Publication(World Bank, Washington, DC, 2000-12) Gatti, RobertaThe author builds on the altruistic model of the family, to explore the strategic interaction between altruistic parents, and selfish children, when children's efforts are endogenous. If there is uncertainty about the amount of income the children will realize, and if parents have imperfect information, the children have an incentive to exert little effort, and to rely on their parent's altruistically motivated transfers. Because of this, parents face a tradeoff between the insurance that bequests implicitly provide their children, and the disincentive to work prompted by their altruism. The author shows that if parents can credibly commit to a pattern of transfers, they will choose not to compensate children in bad outcomes, as much as predicted by the standard (no uncertainty, no asymmetric information) dynastic model of the family. Alternatively, parents may choose to forgo any insurance, and offer a fixed level of bequest, to elicit greater effort from their children. The optimal transfers structure that the author derives, reconciles the predictions of the altruistic family model, with much of the existing evidence on inter-generational transfers, which suggests that parents compensate only partially, or not at all, for earnings differentials among their children. Moreover, the author shows that Ricardian equivalence holds in this setup, except when non-negativity constraints are binding.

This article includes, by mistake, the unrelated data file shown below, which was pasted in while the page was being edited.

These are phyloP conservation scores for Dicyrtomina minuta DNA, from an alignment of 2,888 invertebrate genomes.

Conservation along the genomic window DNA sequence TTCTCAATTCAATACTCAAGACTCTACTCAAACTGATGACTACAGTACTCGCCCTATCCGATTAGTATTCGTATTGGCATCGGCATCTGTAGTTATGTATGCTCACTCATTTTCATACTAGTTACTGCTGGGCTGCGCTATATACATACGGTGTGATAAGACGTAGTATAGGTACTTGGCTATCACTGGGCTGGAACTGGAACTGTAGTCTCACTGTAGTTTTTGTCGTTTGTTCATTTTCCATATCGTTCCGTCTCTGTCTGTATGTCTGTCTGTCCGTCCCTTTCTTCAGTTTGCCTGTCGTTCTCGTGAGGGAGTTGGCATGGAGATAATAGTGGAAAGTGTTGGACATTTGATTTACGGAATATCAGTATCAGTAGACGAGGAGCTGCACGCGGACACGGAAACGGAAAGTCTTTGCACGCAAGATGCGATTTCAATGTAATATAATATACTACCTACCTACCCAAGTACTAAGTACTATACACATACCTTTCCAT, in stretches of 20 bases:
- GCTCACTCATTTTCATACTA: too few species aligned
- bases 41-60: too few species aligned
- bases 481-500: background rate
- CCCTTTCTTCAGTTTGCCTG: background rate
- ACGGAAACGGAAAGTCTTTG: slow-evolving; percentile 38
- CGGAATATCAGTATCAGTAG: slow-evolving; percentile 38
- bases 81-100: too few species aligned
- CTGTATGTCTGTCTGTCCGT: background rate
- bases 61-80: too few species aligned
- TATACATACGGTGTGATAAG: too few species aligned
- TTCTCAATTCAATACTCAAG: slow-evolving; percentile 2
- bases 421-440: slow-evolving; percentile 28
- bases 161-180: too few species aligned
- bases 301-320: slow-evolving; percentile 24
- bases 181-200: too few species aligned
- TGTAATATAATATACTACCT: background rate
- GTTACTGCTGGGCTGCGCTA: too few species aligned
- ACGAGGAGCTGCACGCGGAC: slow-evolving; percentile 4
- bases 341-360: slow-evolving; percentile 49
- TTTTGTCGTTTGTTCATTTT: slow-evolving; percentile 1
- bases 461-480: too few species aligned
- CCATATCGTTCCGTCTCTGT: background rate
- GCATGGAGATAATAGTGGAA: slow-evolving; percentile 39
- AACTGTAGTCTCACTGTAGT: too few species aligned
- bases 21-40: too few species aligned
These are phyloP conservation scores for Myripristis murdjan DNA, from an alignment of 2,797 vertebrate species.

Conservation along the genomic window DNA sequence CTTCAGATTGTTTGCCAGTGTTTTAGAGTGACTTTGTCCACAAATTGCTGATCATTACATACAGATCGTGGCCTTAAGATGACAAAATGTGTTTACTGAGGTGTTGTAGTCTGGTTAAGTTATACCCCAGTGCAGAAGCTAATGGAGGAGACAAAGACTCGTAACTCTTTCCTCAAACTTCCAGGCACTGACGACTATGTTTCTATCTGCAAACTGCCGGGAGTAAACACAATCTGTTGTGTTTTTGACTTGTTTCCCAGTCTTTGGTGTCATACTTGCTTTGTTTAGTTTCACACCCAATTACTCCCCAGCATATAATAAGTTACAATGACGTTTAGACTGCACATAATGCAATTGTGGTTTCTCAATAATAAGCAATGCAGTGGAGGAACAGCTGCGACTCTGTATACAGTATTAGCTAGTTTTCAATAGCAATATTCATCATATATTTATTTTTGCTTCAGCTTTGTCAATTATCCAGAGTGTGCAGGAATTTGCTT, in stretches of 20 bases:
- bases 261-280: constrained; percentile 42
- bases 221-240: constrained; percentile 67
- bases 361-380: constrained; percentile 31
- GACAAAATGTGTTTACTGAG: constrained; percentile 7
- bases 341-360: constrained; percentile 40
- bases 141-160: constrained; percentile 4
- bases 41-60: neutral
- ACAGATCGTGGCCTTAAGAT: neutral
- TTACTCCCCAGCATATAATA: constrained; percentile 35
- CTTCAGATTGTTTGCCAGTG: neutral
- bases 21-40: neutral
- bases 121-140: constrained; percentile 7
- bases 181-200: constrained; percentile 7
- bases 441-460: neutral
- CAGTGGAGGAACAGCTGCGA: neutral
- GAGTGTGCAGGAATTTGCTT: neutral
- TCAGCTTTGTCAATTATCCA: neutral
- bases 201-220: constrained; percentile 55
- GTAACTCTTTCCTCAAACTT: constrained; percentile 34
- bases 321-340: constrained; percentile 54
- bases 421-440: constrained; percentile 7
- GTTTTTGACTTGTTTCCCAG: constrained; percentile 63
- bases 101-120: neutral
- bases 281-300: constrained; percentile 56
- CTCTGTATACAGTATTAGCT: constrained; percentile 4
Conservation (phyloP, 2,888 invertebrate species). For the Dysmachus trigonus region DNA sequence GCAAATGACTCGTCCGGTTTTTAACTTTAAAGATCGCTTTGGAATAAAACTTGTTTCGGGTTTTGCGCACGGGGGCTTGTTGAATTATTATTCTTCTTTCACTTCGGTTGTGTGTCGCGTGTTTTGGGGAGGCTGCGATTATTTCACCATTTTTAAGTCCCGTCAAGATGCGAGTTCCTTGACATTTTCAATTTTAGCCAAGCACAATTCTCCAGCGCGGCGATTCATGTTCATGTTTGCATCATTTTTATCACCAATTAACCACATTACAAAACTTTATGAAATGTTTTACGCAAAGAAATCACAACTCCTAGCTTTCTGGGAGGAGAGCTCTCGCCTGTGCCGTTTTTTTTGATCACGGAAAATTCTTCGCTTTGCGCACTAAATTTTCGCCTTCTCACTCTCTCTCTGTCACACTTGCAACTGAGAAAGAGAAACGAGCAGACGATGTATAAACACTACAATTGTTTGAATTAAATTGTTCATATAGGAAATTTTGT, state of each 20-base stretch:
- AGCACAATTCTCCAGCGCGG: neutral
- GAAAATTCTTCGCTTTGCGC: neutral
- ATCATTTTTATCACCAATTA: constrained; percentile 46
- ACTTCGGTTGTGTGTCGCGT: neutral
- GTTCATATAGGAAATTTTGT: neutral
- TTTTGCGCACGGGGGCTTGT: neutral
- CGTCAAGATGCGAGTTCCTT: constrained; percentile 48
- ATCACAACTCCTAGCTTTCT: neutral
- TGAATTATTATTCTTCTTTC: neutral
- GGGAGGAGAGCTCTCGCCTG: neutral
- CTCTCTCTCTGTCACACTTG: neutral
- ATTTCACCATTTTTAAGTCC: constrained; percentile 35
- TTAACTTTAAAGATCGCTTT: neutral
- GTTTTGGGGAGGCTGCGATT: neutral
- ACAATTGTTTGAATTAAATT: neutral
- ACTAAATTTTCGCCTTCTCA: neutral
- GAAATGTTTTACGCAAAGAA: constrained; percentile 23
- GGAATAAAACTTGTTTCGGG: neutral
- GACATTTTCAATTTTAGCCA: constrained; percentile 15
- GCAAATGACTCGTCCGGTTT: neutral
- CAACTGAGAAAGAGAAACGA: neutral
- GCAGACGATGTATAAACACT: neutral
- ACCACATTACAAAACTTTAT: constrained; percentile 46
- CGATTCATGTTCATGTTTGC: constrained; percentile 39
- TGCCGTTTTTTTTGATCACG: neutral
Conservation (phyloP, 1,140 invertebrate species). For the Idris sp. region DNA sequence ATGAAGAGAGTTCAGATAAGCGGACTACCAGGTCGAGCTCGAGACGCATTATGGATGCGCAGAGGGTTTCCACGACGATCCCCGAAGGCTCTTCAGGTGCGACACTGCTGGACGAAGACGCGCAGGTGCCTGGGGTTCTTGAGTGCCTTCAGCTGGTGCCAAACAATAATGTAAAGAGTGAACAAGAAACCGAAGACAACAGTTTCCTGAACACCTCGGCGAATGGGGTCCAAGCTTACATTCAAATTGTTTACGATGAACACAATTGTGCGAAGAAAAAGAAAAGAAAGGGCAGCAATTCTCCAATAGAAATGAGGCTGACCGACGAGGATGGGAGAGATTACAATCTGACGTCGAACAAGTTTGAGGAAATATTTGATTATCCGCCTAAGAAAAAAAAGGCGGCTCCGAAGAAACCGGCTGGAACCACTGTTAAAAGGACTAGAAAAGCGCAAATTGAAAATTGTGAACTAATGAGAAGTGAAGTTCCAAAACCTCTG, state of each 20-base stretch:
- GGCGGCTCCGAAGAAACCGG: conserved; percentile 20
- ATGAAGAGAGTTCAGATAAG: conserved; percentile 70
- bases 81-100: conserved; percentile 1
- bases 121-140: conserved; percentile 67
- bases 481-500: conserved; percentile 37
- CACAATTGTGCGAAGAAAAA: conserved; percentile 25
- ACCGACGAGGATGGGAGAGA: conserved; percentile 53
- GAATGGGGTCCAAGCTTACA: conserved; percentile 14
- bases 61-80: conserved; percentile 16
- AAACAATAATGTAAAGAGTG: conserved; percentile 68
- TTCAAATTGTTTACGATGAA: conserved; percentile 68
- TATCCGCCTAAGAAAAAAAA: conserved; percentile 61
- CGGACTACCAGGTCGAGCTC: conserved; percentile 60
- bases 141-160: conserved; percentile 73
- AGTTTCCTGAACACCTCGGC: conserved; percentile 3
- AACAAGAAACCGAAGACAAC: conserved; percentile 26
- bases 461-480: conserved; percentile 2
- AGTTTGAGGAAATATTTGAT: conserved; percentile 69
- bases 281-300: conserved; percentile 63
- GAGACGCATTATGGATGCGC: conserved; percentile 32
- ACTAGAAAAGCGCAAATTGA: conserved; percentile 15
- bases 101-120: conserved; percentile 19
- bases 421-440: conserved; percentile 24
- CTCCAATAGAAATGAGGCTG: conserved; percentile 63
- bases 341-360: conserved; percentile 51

Publication(World Bank, Washington, DC, 2003-06) Beegle, Kathleen ; Dehejia, Rajeev H. ; Gatti, RobertaAlthough a growing theoretical literature points to credit constraints as an important source of inefficiently high child labor, little work has been done to assess its empirical relevance. Using panel data from Tanzania, the authors find that households respond to transitory income shocks by increasing child labor, but that the extent to which child labor is used as a buffer is lower when households have access to credit. These findings contribute to the empirical literature on the permanent income hypothesis by showing that credit-constrained households actively use child labor to smooth their income. Moreover, they highlight a potentially important determinant of child labor and, as a result, a mechanism that can be used to tackle it.